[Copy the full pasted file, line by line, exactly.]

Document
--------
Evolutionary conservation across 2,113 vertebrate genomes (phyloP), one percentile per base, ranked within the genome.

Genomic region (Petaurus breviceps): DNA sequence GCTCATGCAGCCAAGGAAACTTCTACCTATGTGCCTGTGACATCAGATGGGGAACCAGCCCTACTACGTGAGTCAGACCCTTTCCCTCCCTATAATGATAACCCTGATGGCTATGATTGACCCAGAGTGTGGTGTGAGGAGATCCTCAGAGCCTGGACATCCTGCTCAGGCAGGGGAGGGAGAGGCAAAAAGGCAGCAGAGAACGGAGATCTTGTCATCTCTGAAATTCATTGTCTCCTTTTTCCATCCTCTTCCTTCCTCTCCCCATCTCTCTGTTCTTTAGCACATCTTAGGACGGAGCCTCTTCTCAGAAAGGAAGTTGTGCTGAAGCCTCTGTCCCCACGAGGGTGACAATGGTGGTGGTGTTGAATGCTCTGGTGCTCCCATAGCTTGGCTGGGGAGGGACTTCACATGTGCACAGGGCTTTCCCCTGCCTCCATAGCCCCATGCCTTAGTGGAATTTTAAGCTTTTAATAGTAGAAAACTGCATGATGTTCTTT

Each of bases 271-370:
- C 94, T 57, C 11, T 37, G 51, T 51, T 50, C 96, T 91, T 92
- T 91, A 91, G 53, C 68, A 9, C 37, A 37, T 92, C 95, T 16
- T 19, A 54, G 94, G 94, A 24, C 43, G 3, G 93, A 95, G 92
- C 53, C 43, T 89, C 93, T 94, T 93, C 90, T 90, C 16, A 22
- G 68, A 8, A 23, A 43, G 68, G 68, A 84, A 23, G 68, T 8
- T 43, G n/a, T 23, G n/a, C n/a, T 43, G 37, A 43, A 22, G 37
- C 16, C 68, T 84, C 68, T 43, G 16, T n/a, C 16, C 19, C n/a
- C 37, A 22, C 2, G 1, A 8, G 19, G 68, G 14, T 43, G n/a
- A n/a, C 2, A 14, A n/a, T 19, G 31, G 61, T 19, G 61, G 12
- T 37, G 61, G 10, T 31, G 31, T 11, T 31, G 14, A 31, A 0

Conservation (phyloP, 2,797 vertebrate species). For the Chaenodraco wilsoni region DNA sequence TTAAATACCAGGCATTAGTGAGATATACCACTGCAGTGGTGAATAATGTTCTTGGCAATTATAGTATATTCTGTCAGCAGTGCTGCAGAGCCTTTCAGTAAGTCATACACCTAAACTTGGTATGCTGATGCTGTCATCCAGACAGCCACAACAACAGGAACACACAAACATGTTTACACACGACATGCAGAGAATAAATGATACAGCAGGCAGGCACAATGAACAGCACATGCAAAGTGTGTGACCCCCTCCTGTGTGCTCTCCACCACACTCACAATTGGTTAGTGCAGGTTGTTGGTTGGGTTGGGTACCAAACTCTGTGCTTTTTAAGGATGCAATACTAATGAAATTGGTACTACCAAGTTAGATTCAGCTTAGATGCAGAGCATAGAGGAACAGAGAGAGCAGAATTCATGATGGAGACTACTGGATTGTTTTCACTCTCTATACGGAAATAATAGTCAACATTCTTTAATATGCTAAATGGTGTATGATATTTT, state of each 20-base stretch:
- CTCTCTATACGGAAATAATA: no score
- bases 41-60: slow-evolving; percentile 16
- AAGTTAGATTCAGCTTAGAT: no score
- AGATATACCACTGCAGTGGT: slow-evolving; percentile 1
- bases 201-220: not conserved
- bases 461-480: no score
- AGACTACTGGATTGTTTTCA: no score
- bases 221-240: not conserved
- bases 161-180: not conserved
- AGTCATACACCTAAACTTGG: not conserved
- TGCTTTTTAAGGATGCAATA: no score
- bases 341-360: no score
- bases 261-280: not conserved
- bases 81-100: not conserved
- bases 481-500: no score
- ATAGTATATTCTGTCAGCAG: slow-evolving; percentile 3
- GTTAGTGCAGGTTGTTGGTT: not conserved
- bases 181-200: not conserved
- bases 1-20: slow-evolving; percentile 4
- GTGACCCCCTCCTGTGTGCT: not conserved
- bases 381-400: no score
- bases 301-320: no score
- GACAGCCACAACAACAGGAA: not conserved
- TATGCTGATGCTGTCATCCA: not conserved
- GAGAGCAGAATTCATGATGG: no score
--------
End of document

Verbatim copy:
Evolutionary conservation across 2,113 vertebrate genomes (phyloP), one percentile per base, ranked within the genome.

Genomic region (Petaurus breviceps): DNA sequence GCTCATGCAGCCAAGGAAACTTCTACCTATGTGCCTGTGACATCAGATGGGGAACCAGCCCTACTACGTGAGTCAGACCCTTTCCCTCCCTATAATGATAACCCTGATGGCTATGATTGACCCAGAGTGTGGTGTGAGGAGATCCTCAGAGCCTGGACATCCTGCTCAGGCAGGGGAGGGAGAGGCAAAAAGGCAGCAGAGAACGGAGATCTTGTCATCTCTGAAATTCATTGTCTCCTTTTTCCATCCTCTTCCTTCCTCTCCCCATCTCTCTGTTCTTTAGCACATCTTAGGACGGAGCCTCTTCTCAGAAAGGAAGTTGTGCTGAAGCCTCTGTCCCCACGAGGGTGACAATGGTGGTGGTGTTGAATGCTCTGGTGCTCCCATAGCTTGGCTGGGGAGGGACTTCACATGTGCACAGGGCTTTCCCCTGCCTCCATAGCCCCATGCCTTAGTGGAATTTTAAGCTTTTAATAGTAGAAAACTGCATGATGTTCTTT

Each of bases 271-370:
- C 94, T 57, C 11, T 37, G 51, T 51, T 50, C 96, T 91, T 92
- T 91, A 91, G 53, C 68, A 9, C 37, A 37, T 92, C 95, T 16
- T 19, A 54, G 94, G 94, A 24, C 43, G 3, G 93, A 95, G 92
- C 53, C 43, T 89, C 93, T 94, T 93, C 90, T 90, C 16, A 22
- G 68, A 8, A 23, A 43, G 68, G 68, A 84, A 23, G 68, T 8
- T 43, G n/a, T 23, G n/a, C n/a, T 43, G 37, A 43, A 22, G 37
- C 16, C 68, T 84, C 68, T 43, G 16, T n/a, C 16, C 19, C n/a
- C 37, A 22, C 2, G 1, A 8, G 19, G 68, G 14, T 43, G n/a
- A n/a, C 2, A 14, A n/a, T 19, G 31, G 61, T 19, G 61, G 12
- T 37, G 61, G 10, T 31, G 31, T 11, T 31, G 14, A 31, A 0

Conservation (phyloP, 2,797 vertebrate species). For the Chaenodraco wilsoni region DNA sequence TTAAATACCAGGCATTAGTGAGATATACCACTGCAGTGGTGAATAATGTTCTTGGCAATTATAGTATATTCTGTCAGCAGTGCTGCAGAGCCTTTCAGTAAGTCATACACCTAAACTTGGTATGCTGATGCTGTCATCCAGACAGCCACAACAACAGGAACACACAAACATGTTTACACACGACATGCAGAGAATAAATGATACAGCAGGCAGGCACAATGAACAGCACATGCAAAGTGTGTGACCCCCTCCTGTGTGCTCTCCACCACACTCACAATTGGTTAGTGCAGGTTGTTGGTTGGGTTGGGTACCAAACTCTGTGCTTTTTAAGGATGCAATACTAATGAAATTGGTACTACCAAGTTAGATTCAGCTTAGATGCAGAGCATAGAGGAACAGAGAGAGCAGAATTCATGATGGAGACTACTGGATTGTTTTCACTCTCTATACGGAAATAATAGTCAACATTCTTTAATATGCTAAATGGTGTATGATATTTT, state of each 20-base stretch:
- CTCTCTATACGGAAATAATA: no score
- bases 41-60: slow-evolving; percentile 16
- AAGTTAGATTCAGCTTAGAT: no score
- AGATATACCACTGCAGTGGT: slow-evolving; percentile 1
- bases 201-220: not conserved
- bases 461-480: no score
- AGACTACTGGATTGTTTTCA: no score
- bases 221-240: not conserved
- bases 161-180: not conserved
- AGTCATACACCTAAACTTGG: not conserved
- TGCTTTTTAAGGATGCAATA: no score
- bases 341-360: no score
- bases 261-280: not conserved
- bases 81-100: not conserved
- bases 481-500: no score
- ATAGTATATTCTGTCAGCAG: slow-evolving; percentile 3
- GTTAGTGCAGGTTGTTGGTT: not conserved
- bases 181-200: not conserved
- bases 1-20: slow-evolving; percentile 4
- GTGACCCCCTCCTGTGTGCT: not conserved
- bases 381-400: no score
- bases 301-320: no score
- GACAGCCACAACAACAGGAA: not conserved
- TATGCTGATGCTGTCATCCA: not conserved
- GAGAGCAGAATTCATGATGG: no score